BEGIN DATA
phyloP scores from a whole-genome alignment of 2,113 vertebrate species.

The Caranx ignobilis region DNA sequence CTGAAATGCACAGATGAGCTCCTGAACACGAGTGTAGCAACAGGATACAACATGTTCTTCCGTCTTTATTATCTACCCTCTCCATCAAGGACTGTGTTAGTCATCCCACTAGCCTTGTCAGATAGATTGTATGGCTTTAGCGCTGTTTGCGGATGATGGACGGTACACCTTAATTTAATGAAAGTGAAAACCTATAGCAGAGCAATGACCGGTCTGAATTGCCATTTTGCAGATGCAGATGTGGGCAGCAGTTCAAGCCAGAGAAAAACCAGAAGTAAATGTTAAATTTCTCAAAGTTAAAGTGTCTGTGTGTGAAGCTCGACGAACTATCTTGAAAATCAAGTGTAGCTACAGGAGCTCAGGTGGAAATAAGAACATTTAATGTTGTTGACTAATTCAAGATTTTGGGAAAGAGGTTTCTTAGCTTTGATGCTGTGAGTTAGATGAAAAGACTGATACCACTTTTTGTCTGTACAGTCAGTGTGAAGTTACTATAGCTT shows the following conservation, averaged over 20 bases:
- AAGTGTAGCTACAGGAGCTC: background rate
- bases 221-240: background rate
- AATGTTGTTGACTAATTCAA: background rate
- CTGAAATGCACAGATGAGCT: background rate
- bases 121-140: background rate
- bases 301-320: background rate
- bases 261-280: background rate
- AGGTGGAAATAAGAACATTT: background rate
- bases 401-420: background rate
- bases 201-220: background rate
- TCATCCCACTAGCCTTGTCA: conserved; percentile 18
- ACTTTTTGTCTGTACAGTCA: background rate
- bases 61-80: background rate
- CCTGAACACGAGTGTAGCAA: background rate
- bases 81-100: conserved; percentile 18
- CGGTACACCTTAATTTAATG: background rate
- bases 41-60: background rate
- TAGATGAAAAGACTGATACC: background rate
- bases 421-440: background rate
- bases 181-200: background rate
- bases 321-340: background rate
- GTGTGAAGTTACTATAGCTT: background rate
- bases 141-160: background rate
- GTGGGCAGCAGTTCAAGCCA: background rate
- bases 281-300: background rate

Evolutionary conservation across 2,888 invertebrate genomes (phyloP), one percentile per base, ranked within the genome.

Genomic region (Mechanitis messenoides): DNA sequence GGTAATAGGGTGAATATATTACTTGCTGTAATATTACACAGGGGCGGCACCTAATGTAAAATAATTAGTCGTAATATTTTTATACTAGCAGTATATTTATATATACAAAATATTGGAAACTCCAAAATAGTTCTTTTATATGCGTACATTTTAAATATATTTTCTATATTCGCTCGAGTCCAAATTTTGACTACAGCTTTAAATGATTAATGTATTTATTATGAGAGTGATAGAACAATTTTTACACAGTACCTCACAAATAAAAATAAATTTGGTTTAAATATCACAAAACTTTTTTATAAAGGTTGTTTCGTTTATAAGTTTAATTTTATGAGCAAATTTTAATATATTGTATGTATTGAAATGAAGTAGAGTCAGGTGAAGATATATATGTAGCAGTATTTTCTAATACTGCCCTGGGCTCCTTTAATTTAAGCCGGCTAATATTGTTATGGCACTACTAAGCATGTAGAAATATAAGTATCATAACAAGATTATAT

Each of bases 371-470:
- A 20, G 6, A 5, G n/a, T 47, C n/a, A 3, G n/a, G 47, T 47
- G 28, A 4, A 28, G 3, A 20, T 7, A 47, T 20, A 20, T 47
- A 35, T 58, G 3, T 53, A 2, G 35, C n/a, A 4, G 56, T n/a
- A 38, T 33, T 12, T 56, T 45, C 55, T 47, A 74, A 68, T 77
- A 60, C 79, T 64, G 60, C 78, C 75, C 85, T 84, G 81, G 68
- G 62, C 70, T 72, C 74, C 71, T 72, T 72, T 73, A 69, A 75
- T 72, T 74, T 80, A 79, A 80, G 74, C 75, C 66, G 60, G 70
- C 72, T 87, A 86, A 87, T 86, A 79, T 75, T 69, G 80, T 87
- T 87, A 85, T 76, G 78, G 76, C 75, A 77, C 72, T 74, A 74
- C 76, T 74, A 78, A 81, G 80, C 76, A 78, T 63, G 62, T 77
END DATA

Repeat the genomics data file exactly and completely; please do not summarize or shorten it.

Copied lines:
phyloP scores from a whole-genome alignment of 2,113 vertebrate species.

The Caranx ignobilis region DNA sequence CTGAAATGCACAGATGAGCTCCTGAACACGAGTGTAGCAACAGGATACAACATGTTCTTCCGTCTTTATTATCTACCCTCTCCATCAAGGACTGTGTTAGTCATCCCACTAGCCTTGTCAGATAGATTGTATGGCTTTAGCGCTGTTTGCGGATGATGGACGGTACACCTTAATTTAATGAAAGTGAAAACCTATAGCAGAGCAATGACCGGTCTGAATTGCCATTTTGCAGATGCAGATGTGGGCAGCAGTTCAAGCCAGAGAAAAACCAGAAGTAAATGTTAAATTTCTCAAAGTTAAAGTGTCTGTGTGTGAAGCTCGACGAACTATCTTGAAAATCAAGTGTAGCTACAGGAGCTCAGGTGGAAATAAGAACATTTAATGTTGTTGACTAATTCAAGATTTTGGGAAAGAGGTTTCTTAGCTTTGATGCTGTGAGTTAGATGAAAAGACTGATACCACTTTTTGTCTGTACAGTCAGTGTGAAGTTACTATAGCTT shows the following conservation, averaged over 20 bases:
- AAGTGTAGCTACAGGAGCTC: background rate
- bases 221-240: background rate
- AATGTTGTTGACTAATTCAA: background rate
- CTGAAATGCACAGATGAGCT: background rate
- bases 121-140: background rate
- bases 301-320: background rate
- bases 261-280: background rate
- AGGTGGAAATAAGAACATTT: background rate
- bases 401-420: background rate
- bases 201-220: background rate
- TCATCCCACTAGCCTTGTCA: conserved; percentile 18
- ACTTTTTGTCTGTACAGTCA: background rate
- bases 61-80: background rate
- CCTGAACACGAGTGTAGCAA: background rate
- bases 81-100: conserved; percentile 18
- CGGTACACCTTAATTTAATG: background rate
- bases 41-60: background rate
- TAGATGAAAAGACTGATACC: background rate
- bases 421-440: background rate
- bases 181-200: background rate
- bases 321-340: background rate
- GTGTGAAGTTACTATAGCTT: background rate
- bases 141-160: background rate
- GTGGGCAGCAGTTCAAGCCA: background rate
- bases 281-300: background rate

Evolutionary conservation across 2,888 invertebrate genomes (phyloP), one percentile per base, ranked within the genome.

Genomic region (Mechanitis messenoides): DNA sequence GGTAATAGGGTGAATATATTACTTGCTGTAATATTACACAGGGGCGGCACCTAATGTAAAATAATTAGTCGTAATATTTTTATACTAGCAGTATATTTATATATACAAAATATTGGAAACTCCAAAATAGTTCTTTTATATGCGTACATTTTAAATATATTTTCTATATTCGCTCGAGTCCAAATTTTGACTACAGCTTTAAATGATTAATGTATTTATTATGAGAGTGATAGAACAATTTTTACACAGTACCTCACAAATAAAAATAAATTTGGTTTAAATATCACAAAACTTTTTTATAAAGGTTGTTTCGTTTATAAGTTTAATTTTATGAGCAAATTTTAATATATTGTATGTATTGAAATGAAGTAGAGTCAGGTGAAGATATATATGTAGCAGTATTTTCTAATACTGCCCTGGGCTCCTTTAATTTAAGCCGGCTAATATTGTTATGGCACTACTAAGCATGTAGAAATATAAGTATCATAACAAGATTATAT

Each of bases 371-470:
- A 20, G 6, A 5, G n/a, T 47, C n/a, A 3, G n/a, G 47, T 47
- G 28, A 4, A 28, G 3, A 20, T 7, A 47, T 20, A 20, T 47
- A 35, T 58, G 3, T 53, A 2, G 35, C n/a, A 4, G 56, T n/a
- A 38, T 33, T 12, T 56, T 45, C 55, T 47, A 74, A 68, T 77
- A 60, C 79, T 64, G 60, C 78, C 75, C 85, T 84, G 81, G 68
- G 62, C 70, T 72, C 74, C 71, T 72, T 72, T 73, A 69, A 75
- T 72, T 74, T 80, A 79, A 80, G 74, C 75, C 66, G 60, G 70
- C 72, T 87, A 86, A 87, T 86, A 79, T 75, T 69, G 80, T 87
- T 87, A 85, T 76, G 78, G 76, C 75, A 77, C 72, T 74, A 74
- C 76, T 74, A 78, A 81, G 80, C 76, A 78, T 63, G 62, T 77